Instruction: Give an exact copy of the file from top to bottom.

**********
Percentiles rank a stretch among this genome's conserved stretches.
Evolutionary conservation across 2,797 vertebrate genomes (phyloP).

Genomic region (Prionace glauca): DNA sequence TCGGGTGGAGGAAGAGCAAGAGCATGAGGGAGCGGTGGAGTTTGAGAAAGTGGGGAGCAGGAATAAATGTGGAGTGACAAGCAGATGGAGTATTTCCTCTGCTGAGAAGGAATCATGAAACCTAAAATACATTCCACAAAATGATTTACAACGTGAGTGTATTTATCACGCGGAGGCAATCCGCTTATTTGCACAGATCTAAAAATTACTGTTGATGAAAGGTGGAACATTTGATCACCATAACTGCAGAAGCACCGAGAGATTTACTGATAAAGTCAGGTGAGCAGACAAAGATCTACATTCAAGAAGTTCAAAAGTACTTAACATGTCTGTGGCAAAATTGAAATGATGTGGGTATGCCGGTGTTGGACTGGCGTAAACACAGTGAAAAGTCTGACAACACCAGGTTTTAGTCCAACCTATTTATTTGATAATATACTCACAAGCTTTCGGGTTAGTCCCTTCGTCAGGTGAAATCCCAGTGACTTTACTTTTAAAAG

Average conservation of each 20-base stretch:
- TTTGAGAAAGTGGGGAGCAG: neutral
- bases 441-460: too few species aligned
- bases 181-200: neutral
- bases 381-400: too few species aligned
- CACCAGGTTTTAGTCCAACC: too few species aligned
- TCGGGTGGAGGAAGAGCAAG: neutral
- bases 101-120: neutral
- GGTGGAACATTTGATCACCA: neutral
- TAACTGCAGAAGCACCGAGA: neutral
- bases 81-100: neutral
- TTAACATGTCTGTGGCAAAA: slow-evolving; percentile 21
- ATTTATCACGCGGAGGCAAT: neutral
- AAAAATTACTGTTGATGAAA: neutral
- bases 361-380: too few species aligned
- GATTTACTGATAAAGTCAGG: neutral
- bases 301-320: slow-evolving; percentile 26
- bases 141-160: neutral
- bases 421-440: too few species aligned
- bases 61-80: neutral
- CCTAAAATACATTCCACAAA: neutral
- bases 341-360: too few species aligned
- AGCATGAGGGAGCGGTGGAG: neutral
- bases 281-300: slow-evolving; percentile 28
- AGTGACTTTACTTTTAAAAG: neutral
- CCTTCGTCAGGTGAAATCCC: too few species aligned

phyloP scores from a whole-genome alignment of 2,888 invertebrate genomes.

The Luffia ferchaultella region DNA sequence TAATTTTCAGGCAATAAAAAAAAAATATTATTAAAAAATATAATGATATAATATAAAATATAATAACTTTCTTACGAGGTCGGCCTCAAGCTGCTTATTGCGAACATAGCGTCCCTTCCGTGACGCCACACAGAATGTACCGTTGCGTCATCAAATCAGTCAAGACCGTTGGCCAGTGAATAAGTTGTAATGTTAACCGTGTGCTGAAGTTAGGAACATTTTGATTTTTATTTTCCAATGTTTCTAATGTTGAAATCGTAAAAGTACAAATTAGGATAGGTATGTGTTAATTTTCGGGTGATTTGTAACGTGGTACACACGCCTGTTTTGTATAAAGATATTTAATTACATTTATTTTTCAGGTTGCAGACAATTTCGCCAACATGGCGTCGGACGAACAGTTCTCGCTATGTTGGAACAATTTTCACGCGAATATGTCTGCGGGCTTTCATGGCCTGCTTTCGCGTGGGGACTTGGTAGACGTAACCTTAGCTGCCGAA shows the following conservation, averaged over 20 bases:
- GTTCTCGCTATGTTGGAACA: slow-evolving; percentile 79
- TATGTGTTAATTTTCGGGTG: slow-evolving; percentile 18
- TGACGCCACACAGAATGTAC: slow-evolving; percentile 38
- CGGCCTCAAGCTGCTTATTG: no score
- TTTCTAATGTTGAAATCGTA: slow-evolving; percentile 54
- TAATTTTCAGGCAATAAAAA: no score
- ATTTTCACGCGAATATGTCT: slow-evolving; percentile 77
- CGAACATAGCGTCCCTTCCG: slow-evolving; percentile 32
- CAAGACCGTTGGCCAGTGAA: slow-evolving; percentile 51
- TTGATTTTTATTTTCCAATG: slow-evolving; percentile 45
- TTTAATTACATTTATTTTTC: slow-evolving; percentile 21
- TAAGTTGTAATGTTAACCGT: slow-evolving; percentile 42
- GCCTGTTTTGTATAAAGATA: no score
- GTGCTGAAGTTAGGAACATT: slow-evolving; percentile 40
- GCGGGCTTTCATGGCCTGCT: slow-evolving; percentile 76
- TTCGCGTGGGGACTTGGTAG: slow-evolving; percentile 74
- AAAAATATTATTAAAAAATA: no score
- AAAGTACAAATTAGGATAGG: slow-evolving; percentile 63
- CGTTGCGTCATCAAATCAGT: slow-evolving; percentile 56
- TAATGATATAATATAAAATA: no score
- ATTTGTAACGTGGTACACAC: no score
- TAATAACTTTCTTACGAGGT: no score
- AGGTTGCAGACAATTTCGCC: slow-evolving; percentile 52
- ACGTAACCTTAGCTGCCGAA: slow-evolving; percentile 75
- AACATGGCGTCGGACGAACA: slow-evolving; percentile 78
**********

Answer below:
Percentiles rank a stretch among this genome's conserved stretches.
Evolutionary conservation across 2,797 vertebrate genomes (phyloP).

Genomic region (Prionace glauca): DNA sequence TCGGGTGGAGGAAGAGCAAGAGCATGAGGGAGCGGTGGAGTTTGAGAAAGTGGGGAGCAGGAATAAATGTGGAGTGACAAGCAGATGGAGTATTTCCTCTGCTGAGAAGGAATCATGAAACCTAAAATACATTCCACAAAATGATTTACAACGTGAGTGTATTTATCACGCGGAGGCAATCCGCTTATTTGCACAGATCTAAAAATTACTGTTGATGAAAGGTGGAACATTTGATCACCATAACTGCAGAAGCACCGAGAGATTTACTGATAAAGTCAGGTGAGCAGACAAAGATCTACATTCAAGAAGTTCAAAAGTACTTAACATGTCTGTGGCAAAATTGAAATGATGTGGGTATGCCGGTGTTGGACTGGCGTAAACACAGTGAAAAGTCTGACAACACCAGGTTTTAGTCCAACCTATTTATTTGATAATATACTCACAAGCTTTCGGGTTAGTCCCTTCGTCAGGTGAAATCCCAGTGACTTTACTTTTAAAAG

Average conservation of each 20-base stretch:
- TTTGAGAAAGTGGGGAGCAG: neutral
- bases 441-460: too few species aligned
- bases 181-200: neutral
- bases 381-400: too few species aligned
- CACCAGGTTTTAGTCCAACC: too few species aligned
- TCGGGTGGAGGAAGAGCAAG: neutral
- bases 101-120: neutral
- GGTGGAACATTTGATCACCA: neutral
- TAACTGCAGAAGCACCGAGA: neutral
- bases 81-100: neutral
- TTAACATGTCTGTGGCAAAA: slow-evolving; percentile 21
- ATTTATCACGCGGAGGCAAT: neutral
- AAAAATTACTGTTGATGAAA: neutral
- bases 361-380: too few species aligned
- GATTTACTGATAAAGTCAGG: neutral
- bases 301-320: slow-evolving; percentile 26
- bases 141-160: neutral
- bases 421-440: too few species aligned
- bases 61-80: neutral
- CCTAAAATACATTCCACAAA: neutral
- bases 341-360: too few species aligned
- AGCATGAGGGAGCGGTGGAG: neutral
- bases 281-300: slow-evolving; percentile 28
- AGTGACTTTACTTTTAAAAG: neutral
- CCTTCGTCAGGTGAAATCCC: too few species aligned

phyloP scores from a whole-genome alignment of 2,888 invertebrate genomes.

The Luffia ferchaultella region DNA sequence TAATTTTCAGGCAATAAAAAAAAAATATTATTAAAAAATATAATGATATAATATAAAATATAATAACTTTCTTACGAGGTCGGCCTCAAGCTGCTTATTGCGAACATAGCGTCCCTTCCGTGACGCCACACAGAATGTACCGTTGCGTCATCAAATCAGTCAAGACCGTTGGCCAGTGAATAAGTTGTAATGTTAACCGTGTGCTGAAGTTAGGAACATTTTGATTTTTATTTTCCAATGTTTCTAATGTTGAAATCGTAAAAGTACAAATTAGGATAGGTATGTGTTAATTTTCGGGTGATTTGTAACGTGGTACACACGCCTGTTTTGTATAAAGATATTTAATTACATTTATTTTTCAGGTTGCAGACAATTTCGCCAACATGGCGTCGGACGAACAGTTCTCGCTATGTTGGAACAATTTTCACGCGAATATGTCTGCGGGCTTTCATGGCCTGCTTTCGCGTGGGGACTTGGTAGACGTAACCTTAGCTGCCGAA shows the following conservation, averaged over 20 bases:
- GTTCTCGCTATGTTGGAACA: slow-evolving; percentile 79
- TATGTGTTAATTTTCGGGTG: slow-evolving; percentile 18
- TGACGCCACACAGAATGTAC: slow-evolving; percentile 38
- CGGCCTCAAGCTGCTTATTG: no score
- TTTCTAATGTTGAAATCGTA: slow-evolving; percentile 54
- TAATTTTCAGGCAATAAAAA: no score
- ATTTTCACGCGAATATGTCT: slow-evolving; percentile 77
- CGAACATAGCGTCCCTTCCG: slow-evolving; percentile 32
- CAAGACCGTTGGCCAGTGAA: slow-evolving; percentile 51
- TTGATTTTTATTTTCCAATG: slow-evolving; percentile 45
- TTTAATTACATTTATTTTTC: slow-evolving; percentile 21
- TAAGTTGTAATGTTAACCGT: slow-evolving; percentile 42
- GCCTGTTTTGTATAAAGATA: no score
- GTGCTGAAGTTAGGAACATT: slow-evolving; percentile 40
- GCGGGCTTTCATGGCCTGCT: slow-evolving; percentile 76
- TTCGCGTGGGGACTTGGTAG: slow-evolving; percentile 74
- AAAAATATTATTAAAAAATA: no score
- AAAGTACAAATTAGGATAGG: slow-evolving; percentile 63
- CGTTGCGTCATCAAATCAGT: slow-evolving; percentile 56
- TAATGATATAATATAAAATA: no score
- ATTTGTAACGTGGTACACAC: no score
- TAATAACTTTCTTACGAGGT: no score
- AGGTTGCAGACAATTTCGCC: slow-evolving; percentile 52
- ACGTAACCTTAGCTGCCGAA: slow-evolving; percentile 75
- AACATGGCGTCGGACGAACA: slow-evolving; percentile 78